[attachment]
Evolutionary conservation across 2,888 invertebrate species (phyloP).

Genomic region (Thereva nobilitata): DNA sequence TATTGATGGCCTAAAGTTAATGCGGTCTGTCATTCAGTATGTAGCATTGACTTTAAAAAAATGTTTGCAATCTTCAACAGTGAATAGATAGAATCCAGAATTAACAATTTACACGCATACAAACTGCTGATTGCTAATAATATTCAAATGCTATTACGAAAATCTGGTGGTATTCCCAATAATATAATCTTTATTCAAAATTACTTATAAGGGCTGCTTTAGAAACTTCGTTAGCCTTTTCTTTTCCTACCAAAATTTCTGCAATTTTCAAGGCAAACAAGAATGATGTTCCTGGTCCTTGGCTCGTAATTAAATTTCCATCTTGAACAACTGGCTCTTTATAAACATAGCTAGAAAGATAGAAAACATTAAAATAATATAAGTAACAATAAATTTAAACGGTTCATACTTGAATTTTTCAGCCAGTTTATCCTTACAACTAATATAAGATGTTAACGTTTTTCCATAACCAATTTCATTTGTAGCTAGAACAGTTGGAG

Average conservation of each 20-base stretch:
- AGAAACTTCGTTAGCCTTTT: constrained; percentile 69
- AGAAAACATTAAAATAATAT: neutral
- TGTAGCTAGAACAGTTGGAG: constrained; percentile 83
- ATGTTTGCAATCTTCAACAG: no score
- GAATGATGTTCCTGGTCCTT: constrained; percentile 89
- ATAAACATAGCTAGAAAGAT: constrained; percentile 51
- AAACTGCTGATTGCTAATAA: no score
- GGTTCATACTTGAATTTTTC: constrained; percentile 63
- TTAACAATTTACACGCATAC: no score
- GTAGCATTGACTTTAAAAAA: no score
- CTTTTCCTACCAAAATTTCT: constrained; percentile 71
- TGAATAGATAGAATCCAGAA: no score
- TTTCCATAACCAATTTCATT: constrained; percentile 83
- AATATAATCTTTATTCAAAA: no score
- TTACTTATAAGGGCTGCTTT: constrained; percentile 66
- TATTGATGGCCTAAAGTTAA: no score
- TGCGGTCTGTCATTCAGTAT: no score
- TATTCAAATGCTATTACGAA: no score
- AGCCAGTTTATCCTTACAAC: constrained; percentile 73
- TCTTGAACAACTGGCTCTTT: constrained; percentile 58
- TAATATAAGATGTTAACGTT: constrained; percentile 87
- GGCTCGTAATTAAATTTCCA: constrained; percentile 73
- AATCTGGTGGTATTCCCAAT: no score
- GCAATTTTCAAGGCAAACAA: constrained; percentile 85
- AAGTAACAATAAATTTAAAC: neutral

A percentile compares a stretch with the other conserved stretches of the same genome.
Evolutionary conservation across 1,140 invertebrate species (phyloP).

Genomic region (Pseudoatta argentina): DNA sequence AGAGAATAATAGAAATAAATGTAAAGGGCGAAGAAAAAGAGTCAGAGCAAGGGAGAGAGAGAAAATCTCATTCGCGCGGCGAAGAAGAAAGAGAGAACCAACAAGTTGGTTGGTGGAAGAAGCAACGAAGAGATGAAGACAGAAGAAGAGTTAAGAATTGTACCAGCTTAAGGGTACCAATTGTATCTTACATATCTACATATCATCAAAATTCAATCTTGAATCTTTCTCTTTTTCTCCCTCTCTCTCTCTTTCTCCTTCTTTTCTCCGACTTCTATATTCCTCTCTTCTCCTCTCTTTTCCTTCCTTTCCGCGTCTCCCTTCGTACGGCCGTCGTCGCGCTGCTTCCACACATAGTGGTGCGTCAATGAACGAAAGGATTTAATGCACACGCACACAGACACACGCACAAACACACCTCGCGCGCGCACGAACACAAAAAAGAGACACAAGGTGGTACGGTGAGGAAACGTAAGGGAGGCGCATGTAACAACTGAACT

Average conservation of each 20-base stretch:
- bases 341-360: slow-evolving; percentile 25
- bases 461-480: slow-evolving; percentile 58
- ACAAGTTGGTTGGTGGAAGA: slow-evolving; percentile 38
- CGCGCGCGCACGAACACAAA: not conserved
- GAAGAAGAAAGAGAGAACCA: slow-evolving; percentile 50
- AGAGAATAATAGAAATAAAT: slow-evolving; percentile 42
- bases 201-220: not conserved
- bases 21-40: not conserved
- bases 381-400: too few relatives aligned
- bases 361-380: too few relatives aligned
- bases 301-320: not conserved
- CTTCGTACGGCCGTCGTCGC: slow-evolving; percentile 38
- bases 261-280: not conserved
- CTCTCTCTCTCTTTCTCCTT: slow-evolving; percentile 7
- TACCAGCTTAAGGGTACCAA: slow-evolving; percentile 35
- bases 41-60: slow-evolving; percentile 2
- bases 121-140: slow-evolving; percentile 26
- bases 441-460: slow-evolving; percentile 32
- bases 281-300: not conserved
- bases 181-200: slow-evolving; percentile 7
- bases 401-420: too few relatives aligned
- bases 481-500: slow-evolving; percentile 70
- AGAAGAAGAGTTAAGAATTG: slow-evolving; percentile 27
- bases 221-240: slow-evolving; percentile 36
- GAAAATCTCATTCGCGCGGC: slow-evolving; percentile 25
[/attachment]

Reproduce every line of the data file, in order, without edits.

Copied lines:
Evolutionary conservation across 2,888 invertebrate species (phyloP).

Genomic region (Thereva nobilitata): DNA sequence TATTGATGGCCTAAAGTTAATGCGGTCTGTCATTCAGTATGTAGCATTGACTTTAAAAAAATGTTTGCAATCTTCAACAGTGAATAGATAGAATCCAGAATTAACAATTTACACGCATACAAACTGCTGATTGCTAATAATATTCAAATGCTATTACGAAAATCTGGTGGTATTCCCAATAATATAATCTTTATTCAAAATTACTTATAAGGGCTGCTTTAGAAACTTCGTTAGCCTTTTCTTTTCCTACCAAAATTTCTGCAATTTTCAAGGCAAACAAGAATGATGTTCCTGGTCCTTGGCTCGTAATTAAATTTCCATCTTGAACAACTGGCTCTTTATAAACATAGCTAGAAAGATAGAAAACATTAAAATAATATAAGTAACAATAAATTTAAACGGTTCATACTTGAATTTTTCAGCCAGTTTATCCTTACAACTAATATAAGATGTTAACGTTTTTCCATAACCAATTTCATTTGTAGCTAGAACAGTTGGAG

Average conservation of each 20-base stretch:
- AGAAACTTCGTTAGCCTTTT: constrained; percentile 69
- AGAAAACATTAAAATAATAT: neutral
- TGTAGCTAGAACAGTTGGAG: constrained; percentile 83
- ATGTTTGCAATCTTCAACAG: no score
- GAATGATGTTCCTGGTCCTT: constrained; percentile 89
- ATAAACATAGCTAGAAAGAT: constrained; percentile 51
- AAACTGCTGATTGCTAATAA: no score
- GGTTCATACTTGAATTTTTC: constrained; percentile 63
- TTAACAATTTACACGCATAC: no score
- GTAGCATTGACTTTAAAAAA: no score
- CTTTTCCTACCAAAATTTCT: constrained; percentile 71
- TGAATAGATAGAATCCAGAA: no score
- TTTCCATAACCAATTTCATT: constrained; percentile 83
- AATATAATCTTTATTCAAAA: no score
- TTACTTATAAGGGCTGCTTT: constrained; percentile 66
- TATTGATGGCCTAAAGTTAA: no score
- TGCGGTCTGTCATTCAGTAT: no score
- TATTCAAATGCTATTACGAA: no score
- AGCCAGTTTATCCTTACAAC: constrained; percentile 73
- TCTTGAACAACTGGCTCTTT: constrained; percentile 58
- TAATATAAGATGTTAACGTT: constrained; percentile 87
- GGCTCGTAATTAAATTTCCA: constrained; percentile 73
- AATCTGGTGGTATTCCCAAT: no score
- GCAATTTTCAAGGCAAACAA: constrained; percentile 85
- AAGTAACAATAAATTTAAAC: neutral

A percentile compares a stretch with the other conserved stretches of the same genome.
Evolutionary conservation across 1,140 invertebrate species (phyloP).

Genomic region (Pseudoatta argentina): DNA sequence AGAGAATAATAGAAATAAATGTAAAGGGCGAAGAAAAAGAGTCAGAGCAAGGGAGAGAGAGAAAATCTCATTCGCGCGGCGAAGAAGAAAGAGAGAACCAACAAGTTGGTTGGTGGAAGAAGCAACGAAGAGATGAAGACAGAAGAAGAGTTAAGAATTGTACCAGCTTAAGGGTACCAATTGTATCTTACATATCTACATATCATCAAAATTCAATCTTGAATCTTTCTCTTTTTCTCCCTCTCTCTCTCTTTCTCCTTCTTTTCTCCGACTTCTATATTCCTCTCTTCTCCTCTCTTTTCCTTCCTTTCCGCGTCTCCCTTCGTACGGCCGTCGTCGCGCTGCTTCCACACATAGTGGTGCGTCAATGAACGAAAGGATTTAATGCACACGCACACAGACACACGCACAAACACACCTCGCGCGCGCACGAACACAAAAAAGAGACACAAGGTGGTACGGTGAGGAAACGTAAGGGAGGCGCATGTAACAACTGAACT

Average conservation of each 20-base stretch:
- bases 341-360: slow-evolving; percentile 25
- bases 461-480: slow-evolving; percentile 58
- ACAAGTTGGTTGGTGGAAGA: slow-evolving; percentile 38
- CGCGCGCGCACGAACACAAA: not conserved
- GAAGAAGAAAGAGAGAACCA: slow-evolving; percentile 50
- AGAGAATAATAGAAATAAAT: slow-evolving; percentile 42
- bases 201-220: not conserved
- bases 21-40: not conserved
- bases 381-400: too few relatives aligned
- bases 361-380: too few relatives aligned
- bases 301-320: not conserved
- CTTCGTACGGCCGTCGTCGC: slow-evolving; percentile 38
- bases 261-280: not conserved
- CTCTCTCTCTCTTTCTCCTT: slow-evolving; percentile 7
- TACCAGCTTAAGGGTACCAA: slow-evolving; percentile 35
- bases 41-60: slow-evolving; percentile 2
- bases 121-140: slow-evolving; percentile 26
- bases 441-460: slow-evolving; percentile 32
- bases 281-300: not conserved
- bases 181-200: slow-evolving; percentile 7
- bases 401-420: too few relatives aligned
- bases 481-500: slow-evolving; percentile 70
- AGAAGAAGAGTTAAGAATTG: slow-evolving; percentile 27
- bases 221-240: slow-evolving; percentile 36
- GAAAATCTCATTCGCGCGGC: slow-evolving; percentile 25